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Gastrointestinal temperature increases and hypohydration exists after collegiate men's ice hockey participation.
J Strength Cond Res 2010; 24(1):68-73JS

Abstract

The cold environments in which ice hockey players participate are counterintuitive to the predisposing factors of heat- and hypohydration-related illnesses. This population has received little consideration in hypohydration-related illness risk assessments. Protective equipment, multiple clothing layers, and performance intensity may predispose these athletes to significant decreases in hydration and increases in core temperature. The purpose of this study was to measure hydration status and gastrointestinal temperature (T(GI)) in male ice hockey players during practice sessions that focused on pre-season skill development and cardiovascular conditioning. The study used a repeated measures design. Data were collected in a collegiate ice hockey rink (ambient temperature = 6.03 +/- 1.65 degrees C; relative humidity = 40.4 +/- 11.89%). Seventeen ice hockey players (age = 20.6 +/- 1.1, height = 180 +/- 5 cm, mass = 85.04 +/- 7.9 kg) volunteered for this study. Urine-specific gravity (USG) and body weight were measured before and after two 110-minute practice sessions. Urine reagent strips measured USG. Calibrated CorTemp (HQ, Inc., Palmetto, FL, USA) radiofrequency telemetered thermometers collected T(GI) before, during, and after two 110-minute practice sessions. Individual participant sweat rates were calculated. Data from both sessions were pooled. T(GI) (p < 0.0001), and USG (p < 0.0001) increased over the 110-minute session. Post-exercise body weight (83.9 +/- 7.6 kg) was statistically lower (p < 0.001) than the pre-exercise weight (85.0 +/- 7.9 kg). Sweat rates were calculated to be 0.83 +/- 0.50 L.h(-1). These male ice hockey players become hypohydrated during participation potentially predisposing them to dehydration-related illnesses. This change in hydration status resulted in a gastrointestinal temperature increase and significant weight loss during activity. Prevention and rehydration strategies such as those developed by the American College of Sports Medicine and National Athletic Trainers' Association should be implemented to reduce the possibility of heat-related illness for this population.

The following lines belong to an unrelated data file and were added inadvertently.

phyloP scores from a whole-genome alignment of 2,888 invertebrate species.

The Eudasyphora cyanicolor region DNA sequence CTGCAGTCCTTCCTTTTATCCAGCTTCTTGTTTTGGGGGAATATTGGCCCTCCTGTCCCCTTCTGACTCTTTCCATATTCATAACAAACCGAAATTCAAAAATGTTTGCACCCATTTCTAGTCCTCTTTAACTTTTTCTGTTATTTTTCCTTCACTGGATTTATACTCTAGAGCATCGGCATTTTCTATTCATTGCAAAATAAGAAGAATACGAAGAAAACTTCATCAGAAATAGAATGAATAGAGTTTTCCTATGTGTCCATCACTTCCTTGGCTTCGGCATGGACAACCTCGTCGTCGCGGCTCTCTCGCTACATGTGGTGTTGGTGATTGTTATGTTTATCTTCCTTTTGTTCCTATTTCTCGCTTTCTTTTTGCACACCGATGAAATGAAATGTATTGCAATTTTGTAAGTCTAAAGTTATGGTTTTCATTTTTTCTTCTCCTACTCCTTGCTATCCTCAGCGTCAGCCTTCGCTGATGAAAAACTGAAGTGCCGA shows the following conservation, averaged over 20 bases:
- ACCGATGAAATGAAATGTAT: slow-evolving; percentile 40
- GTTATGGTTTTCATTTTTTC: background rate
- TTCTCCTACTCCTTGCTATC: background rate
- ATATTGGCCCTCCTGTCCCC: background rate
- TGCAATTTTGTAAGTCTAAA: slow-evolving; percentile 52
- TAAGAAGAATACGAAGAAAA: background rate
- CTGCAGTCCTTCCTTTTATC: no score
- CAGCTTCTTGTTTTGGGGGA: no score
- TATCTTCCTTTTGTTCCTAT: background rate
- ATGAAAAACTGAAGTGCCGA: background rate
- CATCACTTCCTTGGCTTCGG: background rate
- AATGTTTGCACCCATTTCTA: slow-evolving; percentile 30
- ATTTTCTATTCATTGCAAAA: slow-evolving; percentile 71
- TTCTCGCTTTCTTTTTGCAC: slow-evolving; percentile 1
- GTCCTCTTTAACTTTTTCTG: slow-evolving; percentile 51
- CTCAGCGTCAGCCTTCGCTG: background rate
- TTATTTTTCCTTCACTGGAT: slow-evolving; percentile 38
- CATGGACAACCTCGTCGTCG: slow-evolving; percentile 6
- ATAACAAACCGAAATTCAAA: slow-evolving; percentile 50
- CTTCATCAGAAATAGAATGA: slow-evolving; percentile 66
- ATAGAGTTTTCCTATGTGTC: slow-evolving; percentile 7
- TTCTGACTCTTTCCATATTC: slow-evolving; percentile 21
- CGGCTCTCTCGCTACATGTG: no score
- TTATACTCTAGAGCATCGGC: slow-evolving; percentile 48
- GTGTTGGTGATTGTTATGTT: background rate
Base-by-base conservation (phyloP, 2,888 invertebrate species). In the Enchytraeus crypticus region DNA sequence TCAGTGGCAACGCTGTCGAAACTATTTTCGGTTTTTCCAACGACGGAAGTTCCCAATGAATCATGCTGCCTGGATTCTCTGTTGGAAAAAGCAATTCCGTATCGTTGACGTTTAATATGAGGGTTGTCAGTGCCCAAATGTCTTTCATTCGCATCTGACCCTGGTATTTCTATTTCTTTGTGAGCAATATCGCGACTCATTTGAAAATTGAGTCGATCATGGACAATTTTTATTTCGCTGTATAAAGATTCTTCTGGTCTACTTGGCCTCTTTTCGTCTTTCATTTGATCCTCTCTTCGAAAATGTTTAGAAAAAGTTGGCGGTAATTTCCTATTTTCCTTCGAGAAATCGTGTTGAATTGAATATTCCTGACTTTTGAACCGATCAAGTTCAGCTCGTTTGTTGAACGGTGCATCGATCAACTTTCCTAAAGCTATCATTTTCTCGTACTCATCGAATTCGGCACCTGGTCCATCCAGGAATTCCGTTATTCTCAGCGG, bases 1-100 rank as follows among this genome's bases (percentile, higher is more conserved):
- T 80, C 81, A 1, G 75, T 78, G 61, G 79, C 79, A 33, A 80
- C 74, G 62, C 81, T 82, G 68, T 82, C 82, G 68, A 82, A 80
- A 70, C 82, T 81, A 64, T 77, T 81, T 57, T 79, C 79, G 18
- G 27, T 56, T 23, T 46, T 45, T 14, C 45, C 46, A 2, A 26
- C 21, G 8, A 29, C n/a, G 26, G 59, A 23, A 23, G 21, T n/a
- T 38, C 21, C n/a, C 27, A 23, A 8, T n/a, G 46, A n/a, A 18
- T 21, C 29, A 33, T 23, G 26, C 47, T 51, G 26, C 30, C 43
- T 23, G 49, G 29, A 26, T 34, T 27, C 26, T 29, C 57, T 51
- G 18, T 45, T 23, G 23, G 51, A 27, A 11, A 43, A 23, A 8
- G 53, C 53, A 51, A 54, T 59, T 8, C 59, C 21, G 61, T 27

Authors+Show Affiliations

Department of Athletics, Sacred Heart University, Fairfield, Connecticut, USA.No affiliation info availableNo affiliation info availableNo affiliation info available

Pub Type(s)

Journal Article
Research Support, Non-U.S. Gov't

Language

eng

PubMed ID

20042926

Citation

Batchelder, Benson C., et al. "Gastrointestinal Temperature Increases and Hypohydration Exists After Collegiate Men's Ice Hockey Participation." Journal of Strength and Conditioning Research, vol. 24, no. 1, 2010, pp. 68-73.
Batchelder BC, Krause BA, Seegmiller JG, et al. Gastrointestinal temperature increases and hypohydration exists after collegiate men's ice hockey participation. J Strength Cond Res. 2010;24(1):68-73.